Skip to main content
    • Aa
    • Aa

Seasonal variation of food security among the Batwa of Kanungu, Uganda

  • Kaitlin Patterson (a1), Lea Berrang-Ford (a2) (a3), Shuaib Lwasa (a3) (a4), Didacus B Namanya (a3) (a5), James Ford (a2) (a3), Fortunate Twebaze (a4), Sierra Clark (a2), Blánaid Donnelly (a2) and Sherilee L Harper (a1) (a3)...
Abstract Objective

Climate change is projected to increase the burden of food insecurity (FI) globally, particularly among populations that depend on subsistence agriculture. The impacts of climate change will have disproportionate effects on populations with higher existing vulnerability. Indigenous people consistently experience higher levels of FI than their non-Indigenous counterparts and are more likely to be dependent upon land-based resources. The present study aimed to understand the sensitivity of the food system of an Indigenous African population, the Batwa of Kanungu District, Uganda, to seasonal variation.


A concurrent, mixed methods (quantitative and qualitative) design was used. Six cross-sectional retrospective surveys, conducted between January 2013 and April 2014, provided quantitative data to examine the seasonal variation of self-reported household FI. This was complemented by qualitative data from focus group discussions and semi-structured interviews collected between June and August 2014.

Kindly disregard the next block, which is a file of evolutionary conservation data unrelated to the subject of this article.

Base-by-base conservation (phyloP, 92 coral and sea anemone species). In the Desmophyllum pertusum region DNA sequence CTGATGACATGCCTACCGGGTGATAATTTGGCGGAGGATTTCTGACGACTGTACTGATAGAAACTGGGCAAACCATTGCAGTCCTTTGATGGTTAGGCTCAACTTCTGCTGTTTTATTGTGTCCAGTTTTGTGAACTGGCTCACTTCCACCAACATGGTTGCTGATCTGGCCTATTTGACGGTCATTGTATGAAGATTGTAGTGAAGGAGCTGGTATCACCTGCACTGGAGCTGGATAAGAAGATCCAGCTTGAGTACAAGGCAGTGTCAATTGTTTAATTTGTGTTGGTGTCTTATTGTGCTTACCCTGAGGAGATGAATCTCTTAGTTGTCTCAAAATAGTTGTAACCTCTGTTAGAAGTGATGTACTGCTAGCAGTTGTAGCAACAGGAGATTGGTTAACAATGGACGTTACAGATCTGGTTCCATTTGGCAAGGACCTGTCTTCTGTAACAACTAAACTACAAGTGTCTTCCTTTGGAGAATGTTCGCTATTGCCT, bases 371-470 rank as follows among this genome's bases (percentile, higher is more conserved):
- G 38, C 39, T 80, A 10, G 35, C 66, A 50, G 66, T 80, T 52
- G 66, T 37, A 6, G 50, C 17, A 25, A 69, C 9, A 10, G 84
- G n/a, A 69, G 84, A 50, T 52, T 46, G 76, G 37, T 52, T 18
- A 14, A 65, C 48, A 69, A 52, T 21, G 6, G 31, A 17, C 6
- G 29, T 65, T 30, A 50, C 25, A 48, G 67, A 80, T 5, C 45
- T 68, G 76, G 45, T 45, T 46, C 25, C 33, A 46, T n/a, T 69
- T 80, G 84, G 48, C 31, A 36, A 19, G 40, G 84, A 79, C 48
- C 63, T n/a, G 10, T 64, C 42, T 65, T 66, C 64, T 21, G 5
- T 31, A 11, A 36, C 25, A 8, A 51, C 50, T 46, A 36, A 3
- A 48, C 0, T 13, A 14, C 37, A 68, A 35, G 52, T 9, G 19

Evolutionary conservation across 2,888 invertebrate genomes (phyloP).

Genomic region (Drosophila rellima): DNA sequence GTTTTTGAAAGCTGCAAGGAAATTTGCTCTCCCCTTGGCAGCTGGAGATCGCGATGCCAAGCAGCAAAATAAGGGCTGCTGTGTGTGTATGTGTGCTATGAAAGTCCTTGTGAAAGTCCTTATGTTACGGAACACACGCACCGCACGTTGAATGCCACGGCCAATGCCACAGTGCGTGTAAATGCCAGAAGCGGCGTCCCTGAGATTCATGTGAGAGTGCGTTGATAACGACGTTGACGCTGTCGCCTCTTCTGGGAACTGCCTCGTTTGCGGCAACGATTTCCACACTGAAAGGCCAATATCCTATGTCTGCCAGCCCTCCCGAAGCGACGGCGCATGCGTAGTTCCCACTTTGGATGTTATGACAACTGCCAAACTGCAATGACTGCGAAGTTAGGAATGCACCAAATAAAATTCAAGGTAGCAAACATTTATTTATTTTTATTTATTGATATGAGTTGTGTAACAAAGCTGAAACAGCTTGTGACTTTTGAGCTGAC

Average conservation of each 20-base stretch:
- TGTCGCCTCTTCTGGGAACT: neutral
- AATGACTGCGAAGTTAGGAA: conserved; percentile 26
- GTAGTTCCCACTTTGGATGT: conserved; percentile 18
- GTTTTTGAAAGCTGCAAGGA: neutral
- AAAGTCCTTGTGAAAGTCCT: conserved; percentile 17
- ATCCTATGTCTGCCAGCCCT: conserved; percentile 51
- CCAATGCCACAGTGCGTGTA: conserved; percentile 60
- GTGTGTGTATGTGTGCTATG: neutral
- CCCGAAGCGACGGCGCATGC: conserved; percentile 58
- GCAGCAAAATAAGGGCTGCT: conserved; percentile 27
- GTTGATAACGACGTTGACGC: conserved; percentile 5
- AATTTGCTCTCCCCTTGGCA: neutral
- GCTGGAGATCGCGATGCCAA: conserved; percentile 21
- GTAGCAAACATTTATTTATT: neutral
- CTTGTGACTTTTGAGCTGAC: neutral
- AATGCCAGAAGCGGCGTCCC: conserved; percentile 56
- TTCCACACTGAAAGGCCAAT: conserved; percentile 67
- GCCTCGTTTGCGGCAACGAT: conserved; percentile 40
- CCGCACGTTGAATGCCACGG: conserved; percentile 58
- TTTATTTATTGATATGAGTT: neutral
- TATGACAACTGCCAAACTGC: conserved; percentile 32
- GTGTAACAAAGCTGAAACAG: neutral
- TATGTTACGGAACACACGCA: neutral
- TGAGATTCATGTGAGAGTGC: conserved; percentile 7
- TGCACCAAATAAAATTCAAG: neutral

Ten rural Indigenous communities in Kanungu District, Uganda.


FI data were collected from 130 Indigenous Batwa Pygmy households. Qualitative methods involved Batwa community members, local key informants, health workers and governmental representatives.


The dry season was associated with increased FI among the Batwa in the quantitative surveys and in the qualitative interviews. During the dry season, the majority of Batwa households reported greater difficulty in acquiring sufficient quantities and quality of food. However, the qualitative data indicated that the effect of seasonal variation on FI was modified by employment, wealth and community location.


These findings highlight the role social factors play in mediating seasonal impacts on FI and support calls to treat climate associations with health outcomes as non-stationary and mediated by social sensitivity.

  • View HTML
    • Send article to Kindle

      To send this article to your Kindle, first ensure is added to your Approved Personal Document E-mail List under your Personal Document Settings on the Manage Your Content and Devices page of your Amazon account. Then enter the ‘name’ part of your Kindle email address below. Find out more about sending to your Kindle.